Find the top here on Amazon.

Find the bottom here on Amazon.


  • So comfortable
  • Long-lasting


  • Costs a little more than other options

2. Under Armour Men’s ColdGear Fitted baselayer

Everyone knows of Under Armor, their lineup became popular over the past 20 years. One of their timeless lines is the ColdGear base line, which offers just a hint of thermal properties as well. The focus of Under Armor is entirely on synthetic fibers, and they don’t plan to shift to Merino wool anytime soon. Like most of the Under Armor products, these base layers fit perfectly tight and are meant to be worn snug. Having this base layer that is just a little extra tight will keep you warm during skiing while the material absorbs sweat. The bottom line is that Under Armor makes one of the warmest base layers around that are designed especially for skiing.  The feel of UA products against the skin is nice – little chance of chafing or discomfort,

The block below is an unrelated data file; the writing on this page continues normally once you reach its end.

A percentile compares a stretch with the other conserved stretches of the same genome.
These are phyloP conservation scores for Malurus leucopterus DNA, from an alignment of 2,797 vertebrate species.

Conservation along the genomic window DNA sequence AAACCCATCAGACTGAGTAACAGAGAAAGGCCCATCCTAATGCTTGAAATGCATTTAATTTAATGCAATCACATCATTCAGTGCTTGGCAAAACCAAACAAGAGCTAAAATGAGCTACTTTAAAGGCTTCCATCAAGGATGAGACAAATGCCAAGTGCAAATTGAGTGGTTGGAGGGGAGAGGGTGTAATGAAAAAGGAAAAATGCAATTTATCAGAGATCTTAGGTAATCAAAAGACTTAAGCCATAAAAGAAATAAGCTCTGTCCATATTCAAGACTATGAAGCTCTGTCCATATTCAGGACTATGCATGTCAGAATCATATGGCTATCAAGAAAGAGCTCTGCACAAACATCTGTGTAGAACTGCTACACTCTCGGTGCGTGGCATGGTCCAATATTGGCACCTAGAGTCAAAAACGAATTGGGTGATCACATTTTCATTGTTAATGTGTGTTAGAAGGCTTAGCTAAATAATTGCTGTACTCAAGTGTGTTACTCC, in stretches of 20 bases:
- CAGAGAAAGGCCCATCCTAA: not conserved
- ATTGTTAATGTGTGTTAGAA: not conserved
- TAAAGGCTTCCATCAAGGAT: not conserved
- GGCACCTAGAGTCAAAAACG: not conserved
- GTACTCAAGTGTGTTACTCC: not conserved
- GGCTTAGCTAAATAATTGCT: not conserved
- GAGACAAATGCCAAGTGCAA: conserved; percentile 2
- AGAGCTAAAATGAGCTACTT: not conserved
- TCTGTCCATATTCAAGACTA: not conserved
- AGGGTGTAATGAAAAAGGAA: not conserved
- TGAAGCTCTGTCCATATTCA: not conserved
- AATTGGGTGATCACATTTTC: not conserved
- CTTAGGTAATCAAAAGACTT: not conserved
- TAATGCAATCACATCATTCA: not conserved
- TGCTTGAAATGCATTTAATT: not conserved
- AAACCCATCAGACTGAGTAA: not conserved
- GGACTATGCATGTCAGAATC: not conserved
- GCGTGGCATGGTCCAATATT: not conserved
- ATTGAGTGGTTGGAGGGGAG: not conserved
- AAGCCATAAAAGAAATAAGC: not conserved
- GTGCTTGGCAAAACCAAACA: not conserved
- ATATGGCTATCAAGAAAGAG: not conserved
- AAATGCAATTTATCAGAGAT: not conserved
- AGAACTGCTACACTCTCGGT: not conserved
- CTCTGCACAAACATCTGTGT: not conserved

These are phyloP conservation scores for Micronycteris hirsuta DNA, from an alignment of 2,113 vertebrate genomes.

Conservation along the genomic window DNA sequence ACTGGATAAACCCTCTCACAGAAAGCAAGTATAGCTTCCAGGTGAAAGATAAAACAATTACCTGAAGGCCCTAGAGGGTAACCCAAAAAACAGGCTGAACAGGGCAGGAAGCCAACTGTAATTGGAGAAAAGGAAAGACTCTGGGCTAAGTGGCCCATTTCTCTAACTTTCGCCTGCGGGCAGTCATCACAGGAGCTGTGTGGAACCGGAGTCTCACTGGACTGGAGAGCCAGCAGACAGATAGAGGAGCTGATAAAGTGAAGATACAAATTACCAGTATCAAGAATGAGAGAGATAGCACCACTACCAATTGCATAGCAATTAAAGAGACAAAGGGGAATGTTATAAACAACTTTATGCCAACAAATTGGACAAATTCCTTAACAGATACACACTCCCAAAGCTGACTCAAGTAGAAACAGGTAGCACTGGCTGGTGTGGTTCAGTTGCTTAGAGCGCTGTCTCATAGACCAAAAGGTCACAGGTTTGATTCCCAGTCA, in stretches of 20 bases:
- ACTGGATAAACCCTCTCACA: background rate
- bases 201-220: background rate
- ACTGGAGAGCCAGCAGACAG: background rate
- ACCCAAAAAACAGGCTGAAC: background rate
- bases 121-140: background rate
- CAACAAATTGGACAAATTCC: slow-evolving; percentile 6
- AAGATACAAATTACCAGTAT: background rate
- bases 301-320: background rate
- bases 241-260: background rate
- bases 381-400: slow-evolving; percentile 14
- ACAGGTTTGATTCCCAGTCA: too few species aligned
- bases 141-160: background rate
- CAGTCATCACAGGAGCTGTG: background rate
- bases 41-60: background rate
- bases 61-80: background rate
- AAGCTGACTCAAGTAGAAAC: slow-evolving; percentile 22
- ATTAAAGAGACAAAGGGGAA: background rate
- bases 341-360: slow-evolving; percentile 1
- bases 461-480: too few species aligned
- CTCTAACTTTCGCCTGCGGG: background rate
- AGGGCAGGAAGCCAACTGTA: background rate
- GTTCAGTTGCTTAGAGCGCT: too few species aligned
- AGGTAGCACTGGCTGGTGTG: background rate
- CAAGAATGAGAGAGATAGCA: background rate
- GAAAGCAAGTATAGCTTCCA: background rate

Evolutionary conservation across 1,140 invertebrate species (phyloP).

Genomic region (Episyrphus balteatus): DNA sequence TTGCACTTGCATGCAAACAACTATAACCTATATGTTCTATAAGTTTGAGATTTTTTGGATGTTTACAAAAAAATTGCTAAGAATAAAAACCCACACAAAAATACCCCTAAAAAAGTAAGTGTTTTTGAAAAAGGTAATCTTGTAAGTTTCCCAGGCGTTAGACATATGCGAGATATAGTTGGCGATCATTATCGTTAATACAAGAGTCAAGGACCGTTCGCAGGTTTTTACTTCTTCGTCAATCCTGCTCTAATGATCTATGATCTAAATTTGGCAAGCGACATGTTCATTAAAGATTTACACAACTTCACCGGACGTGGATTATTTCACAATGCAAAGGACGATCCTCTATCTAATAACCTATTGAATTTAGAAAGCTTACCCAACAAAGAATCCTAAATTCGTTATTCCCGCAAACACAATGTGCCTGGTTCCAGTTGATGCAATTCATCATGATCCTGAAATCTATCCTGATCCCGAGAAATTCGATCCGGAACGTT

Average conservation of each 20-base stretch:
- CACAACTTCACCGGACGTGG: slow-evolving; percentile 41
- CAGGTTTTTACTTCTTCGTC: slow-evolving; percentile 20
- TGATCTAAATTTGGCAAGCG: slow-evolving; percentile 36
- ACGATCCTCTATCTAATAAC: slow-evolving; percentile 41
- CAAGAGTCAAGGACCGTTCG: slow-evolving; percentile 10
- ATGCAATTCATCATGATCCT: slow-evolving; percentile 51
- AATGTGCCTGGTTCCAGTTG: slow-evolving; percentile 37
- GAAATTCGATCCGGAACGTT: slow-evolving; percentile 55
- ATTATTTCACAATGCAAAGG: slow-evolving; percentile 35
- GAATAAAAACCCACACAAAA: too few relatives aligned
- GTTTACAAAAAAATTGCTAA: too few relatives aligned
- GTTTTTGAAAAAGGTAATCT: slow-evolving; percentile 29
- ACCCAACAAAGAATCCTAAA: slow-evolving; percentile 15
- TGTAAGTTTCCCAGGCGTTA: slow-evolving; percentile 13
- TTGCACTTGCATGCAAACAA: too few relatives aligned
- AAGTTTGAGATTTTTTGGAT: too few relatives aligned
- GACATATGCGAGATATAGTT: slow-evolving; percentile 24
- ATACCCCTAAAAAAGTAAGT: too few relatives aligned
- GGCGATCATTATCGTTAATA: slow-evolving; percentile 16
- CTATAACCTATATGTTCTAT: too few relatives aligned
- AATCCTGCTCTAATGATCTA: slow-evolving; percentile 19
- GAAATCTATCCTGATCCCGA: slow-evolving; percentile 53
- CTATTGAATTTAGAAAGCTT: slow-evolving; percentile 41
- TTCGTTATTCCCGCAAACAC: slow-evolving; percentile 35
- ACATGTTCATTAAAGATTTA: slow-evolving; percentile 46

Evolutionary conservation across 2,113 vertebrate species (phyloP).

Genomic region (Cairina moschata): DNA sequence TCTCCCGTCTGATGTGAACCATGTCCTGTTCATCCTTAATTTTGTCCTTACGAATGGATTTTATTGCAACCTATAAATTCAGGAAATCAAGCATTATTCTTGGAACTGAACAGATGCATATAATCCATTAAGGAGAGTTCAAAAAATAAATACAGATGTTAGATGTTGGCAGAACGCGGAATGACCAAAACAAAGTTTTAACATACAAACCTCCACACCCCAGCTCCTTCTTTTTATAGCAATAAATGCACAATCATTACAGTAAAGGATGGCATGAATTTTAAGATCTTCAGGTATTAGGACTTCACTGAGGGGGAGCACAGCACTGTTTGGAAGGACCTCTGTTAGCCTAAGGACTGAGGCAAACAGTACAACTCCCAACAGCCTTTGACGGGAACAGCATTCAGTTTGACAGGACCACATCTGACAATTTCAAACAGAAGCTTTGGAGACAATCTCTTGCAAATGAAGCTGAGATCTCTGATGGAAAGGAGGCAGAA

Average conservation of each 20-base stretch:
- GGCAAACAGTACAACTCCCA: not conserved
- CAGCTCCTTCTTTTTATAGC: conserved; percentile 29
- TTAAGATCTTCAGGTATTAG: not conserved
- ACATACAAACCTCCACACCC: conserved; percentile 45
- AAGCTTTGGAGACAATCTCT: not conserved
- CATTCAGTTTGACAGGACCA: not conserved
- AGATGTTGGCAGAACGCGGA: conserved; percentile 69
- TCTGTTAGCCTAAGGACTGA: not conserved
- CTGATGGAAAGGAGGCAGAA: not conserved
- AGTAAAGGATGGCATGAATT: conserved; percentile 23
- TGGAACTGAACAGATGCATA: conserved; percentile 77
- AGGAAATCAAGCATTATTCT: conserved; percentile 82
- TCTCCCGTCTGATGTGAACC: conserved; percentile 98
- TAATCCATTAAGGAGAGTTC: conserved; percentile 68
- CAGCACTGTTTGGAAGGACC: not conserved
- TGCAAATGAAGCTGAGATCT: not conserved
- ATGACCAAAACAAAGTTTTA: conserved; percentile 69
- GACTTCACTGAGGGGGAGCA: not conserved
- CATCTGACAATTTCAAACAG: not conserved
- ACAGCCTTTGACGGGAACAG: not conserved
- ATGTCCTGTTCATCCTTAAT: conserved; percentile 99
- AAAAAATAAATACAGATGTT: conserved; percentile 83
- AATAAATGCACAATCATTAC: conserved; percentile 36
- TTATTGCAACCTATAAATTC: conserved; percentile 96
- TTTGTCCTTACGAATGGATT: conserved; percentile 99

Find the top here on Amazon.

Find the leggings here on Amazon.


  • Coldgear line from UA has proven the test of time; trusted
  • Nice, snug fit


  • May provide too much thermal for warm, sunny ski days

3. ColdPruf Platinum II Layer

Unlike Under Armor and SmartWool, ColdPruf is a less well-known brand, but still provide good ski clothing for those on a budget.  We have great admiration for a company that does one thing, and does it really well.  ColdPruf’s motto is “We Own Cold”, and they don’t charge an arm and a leg for it.  This tight fitting base layer comes in two colors: black and gray. The shirt fits perfectly providing good support and compression. The pants fit snugly around the ankle, ensuring that they stay in place and prevent snow from getting in while you ski. The pants also feature an elastic waist band that keeps a firm hold. The material used in the making of ColdPruf base layers use different fibers, a mixture of polyester and merino wool. It might not be quite a silky smooth as the Smartwool or Helly Hansen, but it also doesn’t cost nearly as much.